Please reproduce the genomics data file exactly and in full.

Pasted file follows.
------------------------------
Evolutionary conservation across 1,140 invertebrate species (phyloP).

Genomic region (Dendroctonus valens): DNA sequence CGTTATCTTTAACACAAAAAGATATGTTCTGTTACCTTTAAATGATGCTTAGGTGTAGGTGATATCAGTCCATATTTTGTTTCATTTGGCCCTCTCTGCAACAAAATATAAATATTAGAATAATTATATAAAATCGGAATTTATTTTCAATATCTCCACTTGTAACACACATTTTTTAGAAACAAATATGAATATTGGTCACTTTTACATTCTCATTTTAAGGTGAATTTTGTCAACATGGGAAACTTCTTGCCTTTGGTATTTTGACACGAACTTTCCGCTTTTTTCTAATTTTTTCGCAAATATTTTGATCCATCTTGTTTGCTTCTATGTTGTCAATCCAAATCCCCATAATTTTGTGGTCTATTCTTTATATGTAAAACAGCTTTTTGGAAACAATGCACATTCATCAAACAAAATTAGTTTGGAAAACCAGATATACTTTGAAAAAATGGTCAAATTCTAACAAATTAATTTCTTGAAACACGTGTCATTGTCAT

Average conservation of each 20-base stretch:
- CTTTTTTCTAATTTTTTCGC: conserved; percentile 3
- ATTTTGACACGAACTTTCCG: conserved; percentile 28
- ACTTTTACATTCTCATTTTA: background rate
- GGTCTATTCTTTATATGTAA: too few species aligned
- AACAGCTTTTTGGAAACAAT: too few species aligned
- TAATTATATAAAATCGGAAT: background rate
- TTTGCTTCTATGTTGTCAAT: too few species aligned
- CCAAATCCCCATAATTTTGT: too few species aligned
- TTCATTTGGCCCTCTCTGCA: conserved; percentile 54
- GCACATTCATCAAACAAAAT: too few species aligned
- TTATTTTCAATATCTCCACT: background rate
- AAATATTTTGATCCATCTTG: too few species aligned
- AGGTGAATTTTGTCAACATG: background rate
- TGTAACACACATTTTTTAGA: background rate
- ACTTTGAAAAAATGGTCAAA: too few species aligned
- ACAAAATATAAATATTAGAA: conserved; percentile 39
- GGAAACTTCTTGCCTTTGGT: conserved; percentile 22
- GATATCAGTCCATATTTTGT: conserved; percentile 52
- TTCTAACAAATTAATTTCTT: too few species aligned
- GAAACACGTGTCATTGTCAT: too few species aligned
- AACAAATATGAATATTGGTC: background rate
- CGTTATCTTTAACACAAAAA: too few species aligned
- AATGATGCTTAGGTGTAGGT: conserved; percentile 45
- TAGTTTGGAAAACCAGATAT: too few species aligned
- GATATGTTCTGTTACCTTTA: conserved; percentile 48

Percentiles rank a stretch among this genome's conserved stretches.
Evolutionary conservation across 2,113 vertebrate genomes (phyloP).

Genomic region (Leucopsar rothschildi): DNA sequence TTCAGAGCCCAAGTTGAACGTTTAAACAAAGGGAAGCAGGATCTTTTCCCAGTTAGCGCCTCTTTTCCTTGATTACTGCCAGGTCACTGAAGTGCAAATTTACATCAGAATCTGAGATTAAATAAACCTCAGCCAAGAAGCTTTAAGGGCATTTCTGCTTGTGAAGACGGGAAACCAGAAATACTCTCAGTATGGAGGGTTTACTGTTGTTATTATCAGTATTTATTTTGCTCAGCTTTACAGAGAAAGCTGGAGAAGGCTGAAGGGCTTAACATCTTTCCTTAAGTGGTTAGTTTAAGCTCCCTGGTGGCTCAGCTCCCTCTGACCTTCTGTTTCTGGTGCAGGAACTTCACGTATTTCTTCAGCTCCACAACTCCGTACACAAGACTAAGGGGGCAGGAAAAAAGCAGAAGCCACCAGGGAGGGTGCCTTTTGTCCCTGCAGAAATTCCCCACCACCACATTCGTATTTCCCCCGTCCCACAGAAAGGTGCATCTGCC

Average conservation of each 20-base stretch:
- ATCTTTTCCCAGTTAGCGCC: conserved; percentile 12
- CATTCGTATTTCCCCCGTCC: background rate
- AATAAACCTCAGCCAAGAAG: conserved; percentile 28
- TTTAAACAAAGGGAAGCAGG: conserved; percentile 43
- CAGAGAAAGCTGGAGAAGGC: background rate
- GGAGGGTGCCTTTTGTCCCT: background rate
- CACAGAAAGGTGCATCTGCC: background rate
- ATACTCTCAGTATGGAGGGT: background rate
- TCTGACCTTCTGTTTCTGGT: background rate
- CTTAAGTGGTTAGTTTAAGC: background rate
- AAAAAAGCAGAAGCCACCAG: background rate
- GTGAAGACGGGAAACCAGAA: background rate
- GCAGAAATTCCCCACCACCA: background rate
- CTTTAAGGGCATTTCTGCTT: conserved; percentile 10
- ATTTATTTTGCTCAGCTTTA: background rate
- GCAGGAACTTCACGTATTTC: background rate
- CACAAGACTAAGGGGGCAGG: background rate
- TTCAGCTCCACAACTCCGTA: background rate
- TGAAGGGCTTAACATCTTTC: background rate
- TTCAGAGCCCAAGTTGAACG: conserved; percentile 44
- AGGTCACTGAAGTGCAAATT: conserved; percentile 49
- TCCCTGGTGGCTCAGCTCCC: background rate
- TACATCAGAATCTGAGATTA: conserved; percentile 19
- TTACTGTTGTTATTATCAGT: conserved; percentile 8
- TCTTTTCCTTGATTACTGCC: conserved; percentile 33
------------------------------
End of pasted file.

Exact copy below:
Evolutionary conservation across 1,140 invertebrate species (phyloP).

Genomic region (Dendroctonus valens): DNA sequence CGTTATCTTTAACACAAAAAGATATGTTCTGTTACCTTTAAATGATGCTTAGGTGTAGGTGATATCAGTCCATATTTTGTTTCATTTGGCCCTCTCTGCAACAAAATATAAATATTAGAATAATTATATAAAATCGGAATTTATTTTCAATATCTCCACTTGTAACACACATTTTTTAGAAACAAATATGAATATTGGTCACTTTTACATTCTCATTTTAAGGTGAATTTTGTCAACATGGGAAACTTCTTGCCTTTGGTATTTTGACACGAACTTTCCGCTTTTTTCTAATTTTTTCGCAAATATTTTGATCCATCTTGTTTGCTTCTATGTTGTCAATCCAAATCCCCATAATTTTGTGGTCTATTCTTTATATGTAAAACAGCTTTTTGGAAACAATGCACATTCATCAAACAAAATTAGTTTGGAAAACCAGATATACTTTGAAAAAATGGTCAAATTCTAACAAATTAATTTCTTGAAACACGTGTCATTGTCAT

Average conservation of each 20-base stretch:
- CTTTTTTCTAATTTTTTCGC: conserved; percentile 3
- ATTTTGACACGAACTTTCCG: conserved; percentile 28
- ACTTTTACATTCTCATTTTA: background rate
- GGTCTATTCTTTATATGTAA: too few species aligned
- AACAGCTTTTTGGAAACAAT: too few species aligned
- TAATTATATAAAATCGGAAT: background rate
- TTTGCTTCTATGTTGTCAAT: too few species aligned
- CCAAATCCCCATAATTTTGT: too few species aligned
- TTCATTTGGCCCTCTCTGCA: conserved; percentile 54
- GCACATTCATCAAACAAAAT: too few species aligned
- TTATTTTCAATATCTCCACT: background rate
- AAATATTTTGATCCATCTTG: too few species aligned
- AGGTGAATTTTGTCAACATG: background rate
- TGTAACACACATTTTTTAGA: background rate
- ACTTTGAAAAAATGGTCAAA: too few species aligned
- ACAAAATATAAATATTAGAA: conserved; percentile 39
- GGAAACTTCTTGCCTTTGGT: conserved; percentile 22
- GATATCAGTCCATATTTTGT: conserved; percentile 52
- TTCTAACAAATTAATTTCTT: too few species aligned
- GAAACACGTGTCATTGTCAT: too few species aligned
- AACAAATATGAATATTGGTC: background rate
- CGTTATCTTTAACACAAAAA: too few species aligned
- AATGATGCTTAGGTGTAGGT: conserved; percentile 45
- TAGTTTGGAAAACCAGATAT: too few species aligned
- GATATGTTCTGTTACCTTTA: conserved; percentile 48

Percentiles rank a stretch among this genome's conserved stretches.
Evolutionary conservation across 2,113 vertebrate genomes (phyloP).

Genomic region (Leucopsar rothschildi): DNA sequence TTCAGAGCCCAAGTTGAACGTTTAAACAAAGGGAAGCAGGATCTTTTCCCAGTTAGCGCCTCTTTTCCTTGATTACTGCCAGGTCACTGAAGTGCAAATTTACATCAGAATCTGAGATTAAATAAACCTCAGCCAAGAAGCTTTAAGGGCATTTCTGCTTGTGAAGACGGGAAACCAGAAATACTCTCAGTATGGAGGGTTTACTGTTGTTATTATCAGTATTTATTTTGCTCAGCTTTACAGAGAAAGCTGGAGAAGGCTGAAGGGCTTAACATCTTTCCTTAAGTGGTTAGTTTAAGCTCCCTGGTGGCTCAGCTCCCTCTGACCTTCTGTTTCTGGTGCAGGAACTTCACGTATTTCTTCAGCTCCACAACTCCGTACACAAGACTAAGGGGGCAGGAAAAAAGCAGAAGCCACCAGGGAGGGTGCCTTTTGTCCCTGCAGAAATTCCCCACCACCACATTCGTATTTCCCCCGTCCCACAGAAAGGTGCATCTGCC

Average conservation of each 20-base stretch:
- ATCTTTTCCCAGTTAGCGCC: conserved; percentile 12
- CATTCGTATTTCCCCCGTCC: background rate
- AATAAACCTCAGCCAAGAAG: conserved; percentile 28
- TTTAAACAAAGGGAAGCAGG: conserved; percentile 43
- CAGAGAAAGCTGGAGAAGGC: background rate
- GGAGGGTGCCTTTTGTCCCT: background rate
- CACAGAAAGGTGCATCTGCC: background rate
- ATACTCTCAGTATGGAGGGT: background rate
- TCTGACCTTCTGTTTCTGGT: background rate
- CTTAAGTGGTTAGTTTAAGC: background rate
- AAAAAAGCAGAAGCCACCAG: background rate
- GTGAAGACGGGAAACCAGAA: background rate
- GCAGAAATTCCCCACCACCA: background rate
- CTTTAAGGGCATTTCTGCTT: conserved; percentile 10
- ATTTATTTTGCTCAGCTTTA: background rate
- GCAGGAACTTCACGTATTTC: background rate
- CACAAGACTAAGGGGGCAGG: background rate
- TTCAGCTCCACAACTCCGTA: background rate
- TGAAGGGCTTAACATCTTTC: background rate
- TTCAGAGCCCAAGTTGAACG: conserved; percentile 44
- AGGTCACTGAAGTGCAAATT: conserved; percentile 49
- TCCCTGGTGGCTCAGCTCCC: background rate
- TACATCAGAATCTGAGATTA: conserved; percentile 19
- TTACTGTTGTTATTATCAGT: conserved; percentile 8
- TCTTTTCCTTGATTACTGCC: conserved; percentile 33